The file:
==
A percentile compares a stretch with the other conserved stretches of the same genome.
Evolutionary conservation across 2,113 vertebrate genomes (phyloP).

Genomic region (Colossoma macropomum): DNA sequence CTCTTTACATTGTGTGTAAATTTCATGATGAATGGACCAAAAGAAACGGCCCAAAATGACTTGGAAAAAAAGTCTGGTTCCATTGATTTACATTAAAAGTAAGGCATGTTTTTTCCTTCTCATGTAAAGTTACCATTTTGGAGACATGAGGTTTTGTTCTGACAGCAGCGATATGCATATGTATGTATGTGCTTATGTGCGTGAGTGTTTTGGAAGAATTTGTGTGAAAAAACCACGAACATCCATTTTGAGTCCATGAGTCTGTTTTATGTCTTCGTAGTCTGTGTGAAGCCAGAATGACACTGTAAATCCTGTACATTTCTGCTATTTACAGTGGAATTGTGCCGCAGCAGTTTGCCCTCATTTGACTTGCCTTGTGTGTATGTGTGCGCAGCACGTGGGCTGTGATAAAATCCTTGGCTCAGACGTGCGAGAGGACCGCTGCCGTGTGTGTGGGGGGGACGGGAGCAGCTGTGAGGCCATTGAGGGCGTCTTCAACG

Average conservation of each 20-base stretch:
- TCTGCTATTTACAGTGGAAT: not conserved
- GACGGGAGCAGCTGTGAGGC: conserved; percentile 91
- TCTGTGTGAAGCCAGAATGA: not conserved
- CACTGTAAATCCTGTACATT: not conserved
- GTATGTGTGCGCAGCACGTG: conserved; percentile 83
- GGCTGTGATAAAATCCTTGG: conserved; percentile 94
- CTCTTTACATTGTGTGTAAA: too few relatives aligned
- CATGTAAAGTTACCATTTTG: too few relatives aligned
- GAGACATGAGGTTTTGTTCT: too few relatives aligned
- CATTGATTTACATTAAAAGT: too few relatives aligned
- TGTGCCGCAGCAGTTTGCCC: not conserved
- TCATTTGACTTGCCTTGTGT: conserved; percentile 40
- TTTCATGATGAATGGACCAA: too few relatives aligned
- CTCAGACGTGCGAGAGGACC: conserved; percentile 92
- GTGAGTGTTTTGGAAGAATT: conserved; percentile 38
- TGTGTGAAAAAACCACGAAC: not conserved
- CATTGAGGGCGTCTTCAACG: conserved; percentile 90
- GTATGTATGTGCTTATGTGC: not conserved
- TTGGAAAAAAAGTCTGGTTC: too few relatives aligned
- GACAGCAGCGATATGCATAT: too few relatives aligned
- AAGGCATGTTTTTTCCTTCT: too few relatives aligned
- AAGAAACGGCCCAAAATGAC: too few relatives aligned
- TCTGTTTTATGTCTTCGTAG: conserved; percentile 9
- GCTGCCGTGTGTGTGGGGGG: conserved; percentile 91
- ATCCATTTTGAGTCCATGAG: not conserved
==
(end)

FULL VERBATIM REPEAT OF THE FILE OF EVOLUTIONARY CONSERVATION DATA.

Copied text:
A percentile compares a stretch with the other conserved stretches of the same genome.
Evolutionary conservation across 2,113 vertebrate genomes (phyloP).

Genomic region (Colossoma macropomum): DNA sequence CTCTTTACATTGTGTGTAAATTTCATGATGAATGGACCAAAAGAAACGGCCCAAAATGACTTGGAAAAAAAGTCTGGTTCCATTGATTTACATTAAAAGTAAGGCATGTTTTTTCCTTCTCATGTAAAGTTACCATTTTGGAGACATGAGGTTTTGTTCTGACAGCAGCGATATGCATATGTATGTATGTGCTTATGTGCGTGAGTGTTTTGGAAGAATTTGTGTGAAAAAACCACGAACATCCATTTTGAGTCCATGAGTCTGTTTTATGTCTTCGTAGTCTGTGTGAAGCCAGAATGACACTGTAAATCCTGTACATTTCTGCTATTTACAGTGGAATTGTGCCGCAGCAGTTTGCCCTCATTTGACTTGCCTTGTGTGTATGTGTGCGCAGCACGTGGGCTGTGATAAAATCCTTGGCTCAGACGTGCGAGAGGACCGCTGCCGTGTGTGTGGGGGGGACGGGAGCAGCTGTGAGGCCATTGAGGGCGTCTTCAACG

Average conservation of each 20-base stretch:
- TCTGCTATTTACAGTGGAAT: not conserved
- GACGGGAGCAGCTGTGAGGC: conserved; percentile 91
- TCTGTGTGAAGCCAGAATGA: not conserved
- CACTGTAAATCCTGTACATT: not conserved
- GTATGTGTGCGCAGCACGTG: conserved; percentile 83
- GGCTGTGATAAAATCCTTGG: conserved; percentile 94
- CTCTTTACATTGTGTGTAAA: too few relatives aligned
- CATGTAAAGTTACCATTTTG: too few relatives aligned
- GAGACATGAGGTTTTGTTCT: too few relatives aligned
- CATTGATTTACATTAAAAGT: too few relatives aligned
- TGTGCCGCAGCAGTTTGCCC: not conserved
- TCATTTGACTTGCCTTGTGT: conserved; percentile 40
- TTTCATGATGAATGGACCAA: too few relatives aligned
- CTCAGACGTGCGAGAGGACC: conserved; percentile 92
- GTGAGTGTTTTGGAAGAATT: conserved; percentile 38
- TGTGTGAAAAAACCACGAAC: not conserved
- CATTGAGGGCGTCTTCAACG: conserved; percentile 90
- GTATGTATGTGCTTATGTGC: not conserved
- TTGGAAAAAAAGTCTGGTTC: too few relatives aligned
- GACAGCAGCGATATGCATAT: too few relatives aligned
- AAGGCATGTTTTTTCCTTCT: too few relatives aligned
- AAGAAACGGCCCAAAATGAC: too few relatives aligned
- TCTGTTTTATGTCTTCGTAG: conserved; percentile 9
- GCTGCCGTGTGTGTGGGGGG: conserved; percentile 91
- ATCCATTTTGAGTCCATGAG: not conserved